First Third Impression

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On the eve of September 4, I was thrilled to face high school once again. By the time I reached campus the next morning, my excitement gave way to utter confusion. I pondered to myself whether or not the freshmen shrunk. It appears as though they have decreased in height with every passing year. What could possibly be the reason behind this phenomenon? Could it be due to lack of nutrition? Could an increase in gas prices result to a decline in the quantity of food parents feed them? Is it because there’s only one Pop-Tart per bag at school causing starvation during lunch? Did the dog eat their food instead of their homework? This was a conundrum that I was determined to solve. The mystery not only inspired me to reflect upon my freshman days but also to recognize who I am today.

When I was a freshman, everyone was so tall that I couldn’t see their faces unless I gazed up into the sky. Compared to them, it was apparent that I was vertically challenged. Now that I have advanced into the world of the juniors, I still wouldn’t consider myself to be the “tallest.” Ironically, I would look at the vast majority of freshman and consider them undersized. It always seemed to me that they were the ones who would get trampled to death in the crowded school halls. From my perspective, the people in the classes above me were giants, while those below are all deprived of calcium.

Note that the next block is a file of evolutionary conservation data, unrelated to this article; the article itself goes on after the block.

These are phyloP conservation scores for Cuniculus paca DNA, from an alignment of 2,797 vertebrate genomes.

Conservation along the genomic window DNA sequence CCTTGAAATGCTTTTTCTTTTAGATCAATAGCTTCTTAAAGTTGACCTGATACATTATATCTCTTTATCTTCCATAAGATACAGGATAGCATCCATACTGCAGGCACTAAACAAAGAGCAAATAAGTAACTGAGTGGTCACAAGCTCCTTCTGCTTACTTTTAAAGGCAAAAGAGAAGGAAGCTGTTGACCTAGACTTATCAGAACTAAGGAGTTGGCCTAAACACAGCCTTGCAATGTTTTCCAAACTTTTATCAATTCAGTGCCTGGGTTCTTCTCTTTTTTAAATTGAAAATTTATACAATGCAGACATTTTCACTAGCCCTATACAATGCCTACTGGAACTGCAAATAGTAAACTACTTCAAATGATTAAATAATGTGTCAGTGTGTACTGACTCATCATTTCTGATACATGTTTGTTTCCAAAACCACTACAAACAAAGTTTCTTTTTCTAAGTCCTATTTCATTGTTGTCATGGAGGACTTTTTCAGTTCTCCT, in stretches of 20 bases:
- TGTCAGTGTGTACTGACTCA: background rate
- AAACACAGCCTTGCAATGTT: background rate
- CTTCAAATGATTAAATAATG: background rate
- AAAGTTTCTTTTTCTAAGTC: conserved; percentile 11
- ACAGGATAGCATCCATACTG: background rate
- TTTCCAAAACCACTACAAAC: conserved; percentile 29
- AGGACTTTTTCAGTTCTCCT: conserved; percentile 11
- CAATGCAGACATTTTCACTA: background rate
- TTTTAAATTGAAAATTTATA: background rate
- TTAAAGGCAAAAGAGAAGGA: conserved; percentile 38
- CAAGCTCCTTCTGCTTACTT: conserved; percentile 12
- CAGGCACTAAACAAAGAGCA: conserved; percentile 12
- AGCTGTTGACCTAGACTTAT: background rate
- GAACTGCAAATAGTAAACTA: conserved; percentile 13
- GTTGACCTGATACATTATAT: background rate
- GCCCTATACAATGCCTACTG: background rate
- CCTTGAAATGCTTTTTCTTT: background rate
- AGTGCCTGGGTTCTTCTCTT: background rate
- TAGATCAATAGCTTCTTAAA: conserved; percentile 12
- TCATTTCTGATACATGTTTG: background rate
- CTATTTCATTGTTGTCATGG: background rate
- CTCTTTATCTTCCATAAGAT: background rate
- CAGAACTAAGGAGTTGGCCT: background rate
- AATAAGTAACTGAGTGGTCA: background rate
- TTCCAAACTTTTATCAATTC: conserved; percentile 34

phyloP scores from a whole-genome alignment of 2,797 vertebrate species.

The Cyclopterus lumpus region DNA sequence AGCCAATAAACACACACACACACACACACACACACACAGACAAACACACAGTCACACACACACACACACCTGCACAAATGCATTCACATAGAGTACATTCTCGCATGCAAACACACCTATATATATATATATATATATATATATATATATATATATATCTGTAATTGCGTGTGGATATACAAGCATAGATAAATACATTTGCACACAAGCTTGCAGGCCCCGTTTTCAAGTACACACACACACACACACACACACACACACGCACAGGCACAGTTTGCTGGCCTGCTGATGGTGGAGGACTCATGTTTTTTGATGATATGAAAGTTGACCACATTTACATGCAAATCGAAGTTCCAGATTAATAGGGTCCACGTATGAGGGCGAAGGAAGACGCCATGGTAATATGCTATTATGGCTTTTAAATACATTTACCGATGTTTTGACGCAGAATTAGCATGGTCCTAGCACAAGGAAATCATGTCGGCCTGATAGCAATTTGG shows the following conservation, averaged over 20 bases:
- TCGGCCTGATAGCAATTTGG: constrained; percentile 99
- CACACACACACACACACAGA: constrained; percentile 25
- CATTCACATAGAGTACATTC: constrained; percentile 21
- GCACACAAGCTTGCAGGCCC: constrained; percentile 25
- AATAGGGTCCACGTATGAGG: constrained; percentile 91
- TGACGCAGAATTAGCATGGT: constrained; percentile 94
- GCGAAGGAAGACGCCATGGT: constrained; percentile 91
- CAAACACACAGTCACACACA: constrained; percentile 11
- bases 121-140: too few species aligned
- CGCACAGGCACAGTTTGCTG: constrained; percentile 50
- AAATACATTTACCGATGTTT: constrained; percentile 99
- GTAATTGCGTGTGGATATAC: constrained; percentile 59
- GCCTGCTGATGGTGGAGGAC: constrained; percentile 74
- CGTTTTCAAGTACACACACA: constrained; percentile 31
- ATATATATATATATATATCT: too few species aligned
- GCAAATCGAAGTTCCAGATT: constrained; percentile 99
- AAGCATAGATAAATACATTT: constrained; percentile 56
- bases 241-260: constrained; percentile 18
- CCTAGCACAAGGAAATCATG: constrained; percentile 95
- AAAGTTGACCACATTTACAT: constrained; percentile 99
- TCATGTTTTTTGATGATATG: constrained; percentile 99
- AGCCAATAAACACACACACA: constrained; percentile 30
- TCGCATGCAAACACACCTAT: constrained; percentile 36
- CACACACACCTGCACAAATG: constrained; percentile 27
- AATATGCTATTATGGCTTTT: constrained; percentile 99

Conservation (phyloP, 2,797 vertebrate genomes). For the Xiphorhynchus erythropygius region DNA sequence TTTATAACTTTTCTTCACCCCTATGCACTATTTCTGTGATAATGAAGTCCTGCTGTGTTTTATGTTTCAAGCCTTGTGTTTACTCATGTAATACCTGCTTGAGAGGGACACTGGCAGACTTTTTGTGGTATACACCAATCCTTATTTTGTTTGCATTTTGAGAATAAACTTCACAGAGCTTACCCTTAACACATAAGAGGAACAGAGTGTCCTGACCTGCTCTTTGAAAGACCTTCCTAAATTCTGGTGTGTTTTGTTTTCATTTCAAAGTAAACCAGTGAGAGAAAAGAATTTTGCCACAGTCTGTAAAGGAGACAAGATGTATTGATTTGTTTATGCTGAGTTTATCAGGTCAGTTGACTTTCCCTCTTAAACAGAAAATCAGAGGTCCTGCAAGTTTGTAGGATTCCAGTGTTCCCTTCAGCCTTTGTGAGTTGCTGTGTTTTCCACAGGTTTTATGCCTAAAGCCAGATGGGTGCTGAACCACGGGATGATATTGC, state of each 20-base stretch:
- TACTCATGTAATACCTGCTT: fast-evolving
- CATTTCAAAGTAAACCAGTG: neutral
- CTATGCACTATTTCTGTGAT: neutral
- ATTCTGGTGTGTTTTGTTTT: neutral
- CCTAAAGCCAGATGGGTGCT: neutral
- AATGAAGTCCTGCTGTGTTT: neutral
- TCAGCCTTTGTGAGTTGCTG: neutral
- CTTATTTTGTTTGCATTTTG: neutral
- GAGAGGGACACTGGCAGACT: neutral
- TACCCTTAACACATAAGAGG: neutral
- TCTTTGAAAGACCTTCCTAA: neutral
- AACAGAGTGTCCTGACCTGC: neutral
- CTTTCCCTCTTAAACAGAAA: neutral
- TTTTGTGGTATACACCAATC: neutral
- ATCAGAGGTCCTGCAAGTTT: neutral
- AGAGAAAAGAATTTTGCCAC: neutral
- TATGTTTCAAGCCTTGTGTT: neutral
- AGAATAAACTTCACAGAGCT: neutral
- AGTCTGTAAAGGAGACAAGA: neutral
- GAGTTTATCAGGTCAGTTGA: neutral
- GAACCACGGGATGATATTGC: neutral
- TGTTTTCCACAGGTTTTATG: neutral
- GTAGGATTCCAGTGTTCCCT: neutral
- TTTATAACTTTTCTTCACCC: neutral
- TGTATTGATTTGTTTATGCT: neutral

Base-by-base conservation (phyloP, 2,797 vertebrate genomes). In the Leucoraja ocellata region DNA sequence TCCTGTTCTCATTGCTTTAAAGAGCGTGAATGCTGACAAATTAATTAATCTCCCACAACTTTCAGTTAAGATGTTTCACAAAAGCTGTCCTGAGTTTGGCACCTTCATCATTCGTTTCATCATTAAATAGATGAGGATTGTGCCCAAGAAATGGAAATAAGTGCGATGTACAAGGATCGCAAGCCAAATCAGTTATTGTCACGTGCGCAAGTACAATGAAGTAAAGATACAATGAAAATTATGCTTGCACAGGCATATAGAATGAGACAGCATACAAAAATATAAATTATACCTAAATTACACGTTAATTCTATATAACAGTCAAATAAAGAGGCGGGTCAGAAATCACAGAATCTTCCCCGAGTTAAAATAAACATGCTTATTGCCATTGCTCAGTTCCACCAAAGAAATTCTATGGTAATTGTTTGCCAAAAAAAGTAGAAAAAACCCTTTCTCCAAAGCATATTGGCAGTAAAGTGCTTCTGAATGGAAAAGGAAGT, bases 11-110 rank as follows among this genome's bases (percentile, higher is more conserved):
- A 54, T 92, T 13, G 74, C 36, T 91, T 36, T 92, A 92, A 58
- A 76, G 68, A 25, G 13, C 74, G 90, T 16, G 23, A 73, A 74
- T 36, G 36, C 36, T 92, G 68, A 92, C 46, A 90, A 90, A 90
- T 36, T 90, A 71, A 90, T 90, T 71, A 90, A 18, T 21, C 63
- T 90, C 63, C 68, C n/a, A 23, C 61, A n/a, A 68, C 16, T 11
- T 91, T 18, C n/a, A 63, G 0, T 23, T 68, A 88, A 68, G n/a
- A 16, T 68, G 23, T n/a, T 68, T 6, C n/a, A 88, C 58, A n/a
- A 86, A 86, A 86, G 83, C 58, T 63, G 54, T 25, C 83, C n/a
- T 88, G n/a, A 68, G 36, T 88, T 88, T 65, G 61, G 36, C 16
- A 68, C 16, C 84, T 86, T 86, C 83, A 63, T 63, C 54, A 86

I didn’t recognize how wrong I was until I took the time to look at those around me. As a child, my aunt always called me a “midget.” Of course, I was the midget in the family at the time for there were no other children besides myself. Today, I would imagine her to be as tall as ever. To my surprise, I was actually the taller one. It was a proud moment in my life, when I was finally able to look down on the woman I once looked up at. This time, it was my turn to call her a calcium-deprived midget.

The freshmen may not be tall, but neither are they short. They were the same size they have always been. It is not until I realized how I grew up; that I understood how they were simply in the same place I had been two years ago. My memory was merely set on the idea that my elders were always so tall that I was mistakenly led to believe those beneath me were minuscule. I finally understand how righteous former president Richard Nixon was when he said “The memory of that scene for me is like a frame of film, forever frozen at that moment.”





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